The lab sampled over 250 food products, including fast-food burgers, ground beef and other products from 79 brands and 22 retailers. The testing included verifying whether ingredients listed on the labels matched what was found in the product. Other testing examined whether the nutrient information found on the packaging accurately reflected the nutrients within the product.
According to Fortune, nearly 14 percent of the samples were problematic. In some samples, the meat had a presence of DNA from cheaper products, such as chicken or turkey. Pork DNA was found in one sample of beef patties and in another sample of ground beef, which might be an issue for those who avoid certain meat for religious purposes.
Nearly one in four vegetarian products were found to have problems. In two cases, meat was found in a vegetarian product and more than a dozen products were missing ingredients that were listed on the packaging, including a black bean burger that contained no beans.
One of the most disturbing results from the testing was the presence of both rat and human DNA in food product samples. Rat DNA was found in three products, one of which was vegetarian. Human DNA was found in only one sample, also a vegetarian product.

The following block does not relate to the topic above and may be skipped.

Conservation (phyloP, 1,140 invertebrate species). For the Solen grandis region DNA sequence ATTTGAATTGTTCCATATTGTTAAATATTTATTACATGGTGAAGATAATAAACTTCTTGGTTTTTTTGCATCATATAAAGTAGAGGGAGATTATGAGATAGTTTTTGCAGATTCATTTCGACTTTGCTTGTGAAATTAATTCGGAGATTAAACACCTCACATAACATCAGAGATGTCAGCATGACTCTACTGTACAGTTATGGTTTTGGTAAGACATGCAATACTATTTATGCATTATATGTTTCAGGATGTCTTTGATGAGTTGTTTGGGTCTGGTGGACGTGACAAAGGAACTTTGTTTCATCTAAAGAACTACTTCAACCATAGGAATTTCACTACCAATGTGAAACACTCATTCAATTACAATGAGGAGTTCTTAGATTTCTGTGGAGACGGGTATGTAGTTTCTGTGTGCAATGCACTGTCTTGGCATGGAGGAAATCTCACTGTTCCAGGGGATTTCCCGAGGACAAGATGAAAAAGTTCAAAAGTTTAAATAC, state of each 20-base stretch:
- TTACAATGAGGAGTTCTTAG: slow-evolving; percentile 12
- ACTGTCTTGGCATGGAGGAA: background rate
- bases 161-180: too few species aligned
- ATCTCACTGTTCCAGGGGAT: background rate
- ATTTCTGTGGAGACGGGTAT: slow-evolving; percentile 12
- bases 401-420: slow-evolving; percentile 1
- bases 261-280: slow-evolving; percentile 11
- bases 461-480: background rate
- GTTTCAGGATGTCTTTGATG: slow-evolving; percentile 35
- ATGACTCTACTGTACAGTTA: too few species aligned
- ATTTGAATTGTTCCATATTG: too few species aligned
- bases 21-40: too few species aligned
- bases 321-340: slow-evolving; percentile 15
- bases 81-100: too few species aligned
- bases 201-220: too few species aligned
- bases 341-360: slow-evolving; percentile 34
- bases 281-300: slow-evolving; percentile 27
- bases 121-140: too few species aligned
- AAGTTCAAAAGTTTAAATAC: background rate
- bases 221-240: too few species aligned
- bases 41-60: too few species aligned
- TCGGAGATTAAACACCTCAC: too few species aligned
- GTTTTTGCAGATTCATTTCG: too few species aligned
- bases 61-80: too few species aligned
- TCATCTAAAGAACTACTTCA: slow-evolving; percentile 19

Clear Labs suggested that the presence of DNA from humans was most likely caused by hair, skin or fingernails accidentally mixed during the manufacturing process.
In the report, Clear Labs says:
"While unpleasant, it's important to note that it is unlikely that human DNA or rat DNA is harmful to consumer health. What many consumers don't know is that some amounts of human and rat DNA may fall within an acceptable regulatory range. The amounts we detected in our research most likely fell within the acceptable regulatory range as we understand them."
Rat feces is likely the source of the contamination of the affected products, according to Clear Labs.